As extraction industries wane across the state, leaders look to land-based economic alternatives such as renewable energy generation and recreational tourism as future growth sectors. While only 5 percent of the state’s electricity generation is produced from hydroelectric, wind, and solar power, renewable energy generation has grown by more than 10 percent since 2018 and is expected to continue to grow.10Sierra Club, “Clean Energy Works in West Virginia” The outdoor recreational tourism industry has also proved increasingly valuable. Many of the state’s recreational destinations are within three-hour drives of major US cities including Washington, DC, and Pittsburgh. Activities such as whitewater rafting, hiking, mountain biking, camping, and riding all-terrain vehicles (ATVs) contribute over $9 billion in consumer spending annually in the state. Today, twice as many jobs in West Virginia depend on the outdoor recreation industry as on the coal industry.11Outdoor Industry Association, “West Virginia Outdoor Recreation Economy Report”

West Virginia is getting wetter, warmer, and greener.

As the economic landscape of West Virginia continues to shift, global warming provides another argument for a land-centered future. Over the next 100 years, climate change is expected to dramatically affect communities across the state. Annual temperatures will increase, causing faster-melting snows, greater evaporation rates, and drier soils. Frequency and intensity of rainfall will increase, causing more-frequent floods, landslides, and mudslides. Ecosystems will shift as temperature and precipitation patterns change.12United States Environmental Protection Agency, “What Climate Change Means for West Virginia”

But West Virginia’s landscape is poised to provide unique solutions to address the region’s vulnerabilities. The Nature Conservancy has identified the state’s highland forests as one of the most climate-resilient habitats in the country.13The Nature Conservancy, “Natural Climate Solutions in West Virginia” Because of the ecosystem’s ability to withstand future climate change impacts, the landscape has the potential to become a key source of mitigation through carbon sequestration, habitat migration, and forest management. These strategies have the potential to offer co-benefits including job creation, increased tourism, and alternative sources of energy production.

We envision a post-carbon future in which West Virginia leverages land as its greatest resource.

How can West Virginia design its future to cope with an inevitably wetter, warmer reality? One answer is the same resource that defines the state’s economic history: its land. Inspired by the collective input of current and former residents, our designer-led team envisions a post-carbon future in which West Virginians leverage land as their greatest resource.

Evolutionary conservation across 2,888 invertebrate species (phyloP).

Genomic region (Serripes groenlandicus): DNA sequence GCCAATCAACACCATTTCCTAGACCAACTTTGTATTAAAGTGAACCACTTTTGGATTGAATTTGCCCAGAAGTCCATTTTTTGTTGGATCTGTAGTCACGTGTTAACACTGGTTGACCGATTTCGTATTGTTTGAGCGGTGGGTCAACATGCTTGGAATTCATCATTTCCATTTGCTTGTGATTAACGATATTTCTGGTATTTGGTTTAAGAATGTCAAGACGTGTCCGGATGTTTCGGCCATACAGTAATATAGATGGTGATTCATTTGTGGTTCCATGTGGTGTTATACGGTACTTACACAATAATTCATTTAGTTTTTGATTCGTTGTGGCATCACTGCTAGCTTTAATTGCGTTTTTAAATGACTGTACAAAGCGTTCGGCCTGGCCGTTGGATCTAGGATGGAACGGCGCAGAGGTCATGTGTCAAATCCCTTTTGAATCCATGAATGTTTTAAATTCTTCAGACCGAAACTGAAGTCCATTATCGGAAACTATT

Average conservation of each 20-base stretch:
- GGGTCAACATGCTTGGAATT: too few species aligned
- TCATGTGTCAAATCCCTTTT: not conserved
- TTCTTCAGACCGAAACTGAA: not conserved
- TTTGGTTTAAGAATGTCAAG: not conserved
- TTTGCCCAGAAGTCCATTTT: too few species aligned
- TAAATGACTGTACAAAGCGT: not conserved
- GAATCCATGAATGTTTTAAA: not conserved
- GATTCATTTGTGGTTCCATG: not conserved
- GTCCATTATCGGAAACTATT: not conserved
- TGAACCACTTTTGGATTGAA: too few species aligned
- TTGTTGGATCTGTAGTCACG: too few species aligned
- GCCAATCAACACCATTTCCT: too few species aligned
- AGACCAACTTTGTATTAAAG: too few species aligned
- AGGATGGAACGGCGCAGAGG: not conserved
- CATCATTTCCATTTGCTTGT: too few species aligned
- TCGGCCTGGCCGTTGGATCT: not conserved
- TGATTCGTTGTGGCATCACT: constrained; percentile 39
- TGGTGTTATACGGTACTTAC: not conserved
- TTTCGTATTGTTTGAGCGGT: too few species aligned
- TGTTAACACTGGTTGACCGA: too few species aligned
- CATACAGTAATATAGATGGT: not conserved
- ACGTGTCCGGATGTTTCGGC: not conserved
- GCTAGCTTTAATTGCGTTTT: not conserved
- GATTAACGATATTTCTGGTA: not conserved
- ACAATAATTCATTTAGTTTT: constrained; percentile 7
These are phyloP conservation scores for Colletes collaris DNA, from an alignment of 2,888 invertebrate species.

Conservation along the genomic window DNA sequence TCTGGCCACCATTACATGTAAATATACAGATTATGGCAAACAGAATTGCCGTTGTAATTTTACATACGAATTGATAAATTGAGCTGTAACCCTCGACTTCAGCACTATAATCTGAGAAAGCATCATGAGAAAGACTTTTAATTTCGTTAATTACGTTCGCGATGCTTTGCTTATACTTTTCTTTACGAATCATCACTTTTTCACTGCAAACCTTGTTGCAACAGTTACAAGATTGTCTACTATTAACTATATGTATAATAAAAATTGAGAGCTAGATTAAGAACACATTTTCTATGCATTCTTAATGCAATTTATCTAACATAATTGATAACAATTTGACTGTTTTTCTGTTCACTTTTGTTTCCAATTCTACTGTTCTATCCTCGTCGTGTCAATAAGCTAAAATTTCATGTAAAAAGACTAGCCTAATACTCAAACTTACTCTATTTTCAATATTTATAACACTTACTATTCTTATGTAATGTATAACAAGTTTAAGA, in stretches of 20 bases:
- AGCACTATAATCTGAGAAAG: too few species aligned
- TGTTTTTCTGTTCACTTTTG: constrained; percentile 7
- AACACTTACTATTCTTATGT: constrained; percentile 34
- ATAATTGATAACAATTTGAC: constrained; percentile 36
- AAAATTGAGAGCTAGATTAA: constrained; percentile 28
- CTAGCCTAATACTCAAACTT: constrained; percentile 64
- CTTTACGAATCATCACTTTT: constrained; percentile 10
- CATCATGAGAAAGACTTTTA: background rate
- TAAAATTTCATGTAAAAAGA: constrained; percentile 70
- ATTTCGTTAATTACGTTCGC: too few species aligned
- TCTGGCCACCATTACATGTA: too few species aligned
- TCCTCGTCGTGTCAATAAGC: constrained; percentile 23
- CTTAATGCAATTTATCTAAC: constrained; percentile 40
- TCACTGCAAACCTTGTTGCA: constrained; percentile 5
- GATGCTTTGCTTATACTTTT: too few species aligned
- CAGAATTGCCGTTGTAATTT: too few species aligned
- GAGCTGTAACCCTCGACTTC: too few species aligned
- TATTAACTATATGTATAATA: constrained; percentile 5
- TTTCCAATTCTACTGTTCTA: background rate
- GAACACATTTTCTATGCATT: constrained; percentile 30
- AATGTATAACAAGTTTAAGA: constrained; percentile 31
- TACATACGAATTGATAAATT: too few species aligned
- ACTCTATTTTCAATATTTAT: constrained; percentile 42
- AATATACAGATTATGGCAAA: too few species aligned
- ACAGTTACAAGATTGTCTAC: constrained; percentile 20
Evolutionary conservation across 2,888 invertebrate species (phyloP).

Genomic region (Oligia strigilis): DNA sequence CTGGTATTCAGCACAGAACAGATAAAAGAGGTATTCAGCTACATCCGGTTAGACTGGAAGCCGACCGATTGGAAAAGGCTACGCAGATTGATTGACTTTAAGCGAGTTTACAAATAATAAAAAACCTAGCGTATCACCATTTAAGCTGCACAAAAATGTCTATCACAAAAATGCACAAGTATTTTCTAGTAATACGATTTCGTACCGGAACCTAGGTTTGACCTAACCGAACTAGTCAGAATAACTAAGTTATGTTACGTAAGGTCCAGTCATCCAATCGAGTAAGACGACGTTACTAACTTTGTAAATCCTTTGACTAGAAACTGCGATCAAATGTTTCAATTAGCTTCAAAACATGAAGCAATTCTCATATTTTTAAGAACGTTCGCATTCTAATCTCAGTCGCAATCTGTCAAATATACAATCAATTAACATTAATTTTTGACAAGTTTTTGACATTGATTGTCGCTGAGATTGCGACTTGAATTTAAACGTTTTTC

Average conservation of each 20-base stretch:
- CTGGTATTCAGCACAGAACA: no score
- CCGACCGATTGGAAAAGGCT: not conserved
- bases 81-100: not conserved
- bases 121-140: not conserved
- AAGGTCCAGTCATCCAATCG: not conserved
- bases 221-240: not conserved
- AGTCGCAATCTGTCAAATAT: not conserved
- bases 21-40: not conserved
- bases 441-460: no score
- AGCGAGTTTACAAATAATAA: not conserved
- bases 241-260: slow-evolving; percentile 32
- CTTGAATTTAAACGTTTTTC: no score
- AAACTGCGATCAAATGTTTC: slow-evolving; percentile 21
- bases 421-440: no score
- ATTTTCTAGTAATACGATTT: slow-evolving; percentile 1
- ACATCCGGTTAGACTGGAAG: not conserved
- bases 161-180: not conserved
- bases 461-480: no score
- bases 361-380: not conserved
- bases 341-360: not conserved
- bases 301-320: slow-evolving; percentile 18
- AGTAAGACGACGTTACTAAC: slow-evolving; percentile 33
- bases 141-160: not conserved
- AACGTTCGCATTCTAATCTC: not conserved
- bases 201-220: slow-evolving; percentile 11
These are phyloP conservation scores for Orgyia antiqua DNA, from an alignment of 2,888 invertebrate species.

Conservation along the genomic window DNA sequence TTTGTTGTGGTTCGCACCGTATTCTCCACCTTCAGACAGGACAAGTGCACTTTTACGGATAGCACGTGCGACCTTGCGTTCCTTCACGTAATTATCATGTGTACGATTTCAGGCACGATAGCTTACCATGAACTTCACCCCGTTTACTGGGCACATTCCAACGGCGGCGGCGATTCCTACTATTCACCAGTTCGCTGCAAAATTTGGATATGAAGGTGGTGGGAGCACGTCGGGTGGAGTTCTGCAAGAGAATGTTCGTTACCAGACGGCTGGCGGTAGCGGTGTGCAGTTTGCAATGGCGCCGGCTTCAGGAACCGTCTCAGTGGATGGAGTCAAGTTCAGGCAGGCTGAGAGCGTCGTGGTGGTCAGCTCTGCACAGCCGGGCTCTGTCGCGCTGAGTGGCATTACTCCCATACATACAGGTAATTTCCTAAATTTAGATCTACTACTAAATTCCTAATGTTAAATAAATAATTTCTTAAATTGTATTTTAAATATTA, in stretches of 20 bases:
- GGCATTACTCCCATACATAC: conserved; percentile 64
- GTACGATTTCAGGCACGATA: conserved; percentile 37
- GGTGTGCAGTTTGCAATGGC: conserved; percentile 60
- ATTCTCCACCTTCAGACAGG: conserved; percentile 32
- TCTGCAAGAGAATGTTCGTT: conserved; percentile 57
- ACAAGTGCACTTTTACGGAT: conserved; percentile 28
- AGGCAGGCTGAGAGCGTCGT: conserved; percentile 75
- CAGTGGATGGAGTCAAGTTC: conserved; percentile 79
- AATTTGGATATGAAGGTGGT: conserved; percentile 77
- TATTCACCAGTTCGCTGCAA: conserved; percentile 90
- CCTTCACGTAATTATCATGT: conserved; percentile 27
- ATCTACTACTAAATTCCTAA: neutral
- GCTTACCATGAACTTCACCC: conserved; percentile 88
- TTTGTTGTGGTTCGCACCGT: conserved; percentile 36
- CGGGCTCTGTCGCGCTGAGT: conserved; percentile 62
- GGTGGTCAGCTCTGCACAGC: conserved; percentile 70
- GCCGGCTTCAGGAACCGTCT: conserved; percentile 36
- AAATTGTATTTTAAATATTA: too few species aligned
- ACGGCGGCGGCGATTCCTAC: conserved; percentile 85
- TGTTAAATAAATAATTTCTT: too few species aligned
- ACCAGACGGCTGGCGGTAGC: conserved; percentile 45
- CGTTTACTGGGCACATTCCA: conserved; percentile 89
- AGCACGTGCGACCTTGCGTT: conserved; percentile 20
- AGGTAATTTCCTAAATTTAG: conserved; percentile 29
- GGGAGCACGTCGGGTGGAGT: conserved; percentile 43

Credit: Merritt Chase

Networks of recreational landscapes, solar farms, agricultural collectives, ecotourism hubs, and sustainable forestry initiatives are poised to redefine the state’s future. Intentional design and planning of individual projects and strategic statewide systems could result in multifunctional public spaces, recreational networks, and sustainable energy systems that provide new jobs and positive public health outcomes. New ATV trails could cut through former mountaintop mining sites where reforestation programs restore ecosystems while providing jobs. Regional rail-to-trail bike paths could run parallel to recreational river networks. Mountainside solar farms could provide energy locally and regionally. Hiking trails could strategically connect communities to farms, hunting grounds, and foraging sites, benefitting both local residents and visitors.

Credit: Merritt Chase

The long-range coordinated planning necessary to realize these futures will take time, political will, money, patience, inspiration, and sustained vision. Collectively, we can heal broken landscapes with reclamation projects, prepare for the impacts of climate change by leveraging resilient habitats, and create new sustainable economies by offering just economic transitions away from extraction industries toward land-based outdoor industries. Through intentional design and planning, we can celebrate the state’s unique social and cultural identity and inspire our communities to meet their highest potential.

Features

Credit: Caroline Felice Smith and Merritt Chase

Emerging land-based projects are actively shaping West Virginia’s future.

Through the lens of the five American Roundtable themes (Infrastructure, Health, Work and Economy, Environment, and Public Space), the five features in this report document communities where emerging land-based projects currently provide inspirational counterpoints to the state’s declining extraction economy. The features include individual project profiles documented through photography, maps, film, articles, and audio clips. The projects, chronicled by a diverse team of Appalachian documentarians, showcase the people and programs actively creating sustainable alternative futures on West Virginia’s land. With a focus on reframing the state’s relationship with land, the features highlight recurring themes of historic exploitation, land reclamation, Appalachian identity, recreation, food justice, and youth education.